Living systems are complex, and are based on the basic building blocks of genes, proteins, chemical reactions, and physical forces. Yet, out of this complexity, with remarkable robustness and precision, cells orchestrate the cooperative action of thousands of specific molecular reactions and interactions to carry out mechanical tasks. For example, 100 billion heart cells can synchronise their oscillation to generate a single pulse.
On the other hand, as an individual species, living system exhibits robust adaptation to changing environment. For example, social insects show well organised distribution of tasks via mutual interactions in order to maintain activities as a whole colony such as taking care of eggs and juveniles, searching for food, and so on.
To understand the fundamental principles that govern cooperative processes in living systems, it is of critical importance to develop an understanding of the underlying physio-chemical processes and individual behaviour, because living systems are also subject to laws in physical systems.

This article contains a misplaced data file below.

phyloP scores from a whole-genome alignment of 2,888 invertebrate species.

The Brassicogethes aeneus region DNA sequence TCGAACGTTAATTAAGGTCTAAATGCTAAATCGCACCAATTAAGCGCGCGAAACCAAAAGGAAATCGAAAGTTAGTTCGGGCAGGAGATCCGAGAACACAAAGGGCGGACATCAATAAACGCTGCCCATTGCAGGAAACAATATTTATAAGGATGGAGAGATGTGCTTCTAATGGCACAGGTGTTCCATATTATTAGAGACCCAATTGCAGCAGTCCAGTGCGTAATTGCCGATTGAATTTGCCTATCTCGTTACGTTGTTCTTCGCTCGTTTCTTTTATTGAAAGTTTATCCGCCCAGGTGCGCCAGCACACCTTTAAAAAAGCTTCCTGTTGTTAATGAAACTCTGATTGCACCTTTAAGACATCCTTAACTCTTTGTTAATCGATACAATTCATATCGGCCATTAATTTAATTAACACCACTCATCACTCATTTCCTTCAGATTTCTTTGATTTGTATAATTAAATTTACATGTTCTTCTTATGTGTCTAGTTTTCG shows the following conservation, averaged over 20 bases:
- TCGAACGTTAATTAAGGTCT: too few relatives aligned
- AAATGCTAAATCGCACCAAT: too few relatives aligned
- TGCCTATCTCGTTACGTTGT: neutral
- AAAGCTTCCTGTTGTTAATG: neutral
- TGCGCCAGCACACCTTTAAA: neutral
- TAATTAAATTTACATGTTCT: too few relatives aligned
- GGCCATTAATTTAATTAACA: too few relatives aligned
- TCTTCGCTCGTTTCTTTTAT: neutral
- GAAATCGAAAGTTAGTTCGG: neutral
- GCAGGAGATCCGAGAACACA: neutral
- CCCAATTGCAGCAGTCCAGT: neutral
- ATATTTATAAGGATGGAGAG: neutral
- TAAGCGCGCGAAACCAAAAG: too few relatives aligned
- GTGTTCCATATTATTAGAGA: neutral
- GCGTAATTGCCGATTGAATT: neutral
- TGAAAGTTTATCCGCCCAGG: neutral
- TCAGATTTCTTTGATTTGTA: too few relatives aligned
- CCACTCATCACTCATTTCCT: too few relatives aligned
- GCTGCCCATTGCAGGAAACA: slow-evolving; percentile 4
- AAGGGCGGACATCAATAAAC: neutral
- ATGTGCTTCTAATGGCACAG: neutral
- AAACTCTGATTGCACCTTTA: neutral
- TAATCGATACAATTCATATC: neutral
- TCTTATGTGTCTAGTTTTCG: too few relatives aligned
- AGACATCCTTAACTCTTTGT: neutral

We believe that these amazing phenomena in living system can be understood by a concept of ‘Self-organization’ which is a process under non-equilibrium where overall order arises from local interactions between components. From thermodynamics points of view, we are interested in how random fluctuations, amplified by positive feedback, can lead to the ordered structure and a certain dynamics.
In this project, based on experimental results of biological systems, we aim to understand fundamental mechanisms of living systems, using a concept of self-organisation. Individual projects are open for discussion and can be shaped according to individual interest of the PhD candidates.
For informal inquiries please contact Dr Yoshikatsu Hayashi, email:[email protected].
Applicants should have a bachelors (at least 2.1 or equivalent) or masters degree in physics, statistical physics applied mathematics, computing or a related discipline.